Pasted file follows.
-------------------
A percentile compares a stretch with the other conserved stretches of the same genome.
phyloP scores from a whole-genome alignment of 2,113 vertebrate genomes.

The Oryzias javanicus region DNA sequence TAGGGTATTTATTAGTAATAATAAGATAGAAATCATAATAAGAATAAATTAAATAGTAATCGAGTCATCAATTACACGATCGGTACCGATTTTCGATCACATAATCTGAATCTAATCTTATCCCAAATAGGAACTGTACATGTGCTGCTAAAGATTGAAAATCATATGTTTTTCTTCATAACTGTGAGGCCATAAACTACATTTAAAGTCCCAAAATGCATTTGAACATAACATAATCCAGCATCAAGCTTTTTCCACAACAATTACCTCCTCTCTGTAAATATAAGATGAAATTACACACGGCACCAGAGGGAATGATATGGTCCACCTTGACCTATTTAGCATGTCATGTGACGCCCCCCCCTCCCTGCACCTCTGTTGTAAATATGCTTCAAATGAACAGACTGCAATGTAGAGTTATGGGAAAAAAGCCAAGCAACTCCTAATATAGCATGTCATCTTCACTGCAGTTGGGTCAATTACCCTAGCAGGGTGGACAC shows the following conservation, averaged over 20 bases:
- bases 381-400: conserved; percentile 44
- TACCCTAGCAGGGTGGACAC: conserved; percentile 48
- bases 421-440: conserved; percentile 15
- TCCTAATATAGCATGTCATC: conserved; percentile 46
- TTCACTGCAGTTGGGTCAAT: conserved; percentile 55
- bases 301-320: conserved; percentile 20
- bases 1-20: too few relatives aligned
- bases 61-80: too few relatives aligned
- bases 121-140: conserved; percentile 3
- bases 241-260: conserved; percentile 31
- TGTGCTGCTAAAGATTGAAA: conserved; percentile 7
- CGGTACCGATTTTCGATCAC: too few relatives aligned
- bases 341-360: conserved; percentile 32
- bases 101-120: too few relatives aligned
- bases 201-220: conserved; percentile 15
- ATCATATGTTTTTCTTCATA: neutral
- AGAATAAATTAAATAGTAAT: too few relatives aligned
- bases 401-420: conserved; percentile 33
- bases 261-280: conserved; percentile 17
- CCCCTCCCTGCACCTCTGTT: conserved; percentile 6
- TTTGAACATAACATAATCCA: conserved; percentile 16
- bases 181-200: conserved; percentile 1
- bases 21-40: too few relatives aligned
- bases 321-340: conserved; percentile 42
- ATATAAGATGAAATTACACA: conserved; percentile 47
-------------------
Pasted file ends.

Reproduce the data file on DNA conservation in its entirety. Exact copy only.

A percentile compares a stretch with the other conserved stretches of the same genome.
phyloP scores from a whole-genome alignment of 2,113 vertebrate genomes.

The Oryzias javanicus region DNA sequence TAGGGTATTTATTAGTAATAATAAGATAGAAATCATAATAAGAATAAATTAAATAGTAATCGAGTCATCAATTACACGATCGGTACCGATTTTCGATCACATAATCTGAATCTAATCTTATCCCAAATAGGAACTGTACATGTGCTGCTAAAGATTGAAAATCATATGTTTTTCTTCATAACTGTGAGGCCATAAACTACATTTAAAGTCCCAAAATGCATTTGAACATAACATAATCCAGCATCAAGCTTTTTCCACAACAATTACCTCCTCTCTGTAAATATAAGATGAAATTACACACGGCACCAGAGGGAATGATATGGTCCACCTTGACCTATTTAGCATGTCATGTGACGCCCCCCCCTCCCTGCACCTCTGTTGTAAATATGCTTCAAATGAACAGACTGCAATGTAGAGTTATGGGAAAAAAGCCAAGCAACTCCTAATATAGCATGTCATCTTCACTGCAGTTGGGTCAATTACCCTAGCAGGGTGGACAC shows the following conservation, averaged over 20 bases:
- bases 381-400: conserved; percentile 44
- TACCCTAGCAGGGTGGACAC: conserved; percentile 48
- bases 421-440: conserved; percentile 15
- TCCTAATATAGCATGTCATC: conserved; percentile 46
- TTCACTGCAGTTGGGTCAAT: conserved; percentile 55
- bases 301-320: conserved; percentile 20
- bases 1-20: too few relatives aligned
- bases 61-80: too few relatives aligned
- bases 121-140: conserved; percentile 3
- bases 241-260: conserved; percentile 31
- TGTGCTGCTAAAGATTGAAA: conserved; percentile 7
- CGGTACCGATTTTCGATCAC: too few relatives aligned
- bases 341-360: conserved; percentile 32
- bases 101-120: too few relatives aligned
- bases 201-220: conserved; percentile 15
- ATCATATGTTTTTCTTCATA: neutral
- AGAATAAATTAAATAGTAAT: too few relatives aligned
- bases 401-420: conserved; percentile 33
- bases 261-280: conserved; percentile 17
- CCCCTCCCTGCACCTCTGTT: conserved; percentile 6
- TTTGAACATAACATAATCCA: conserved; percentile 16
- bases 181-200: conserved; percentile 1
- bases 21-40: too few relatives aligned
- bases 321-340: conserved; percentile 42
- ATATAAGATGAAATTACACA: conserved; percentile 47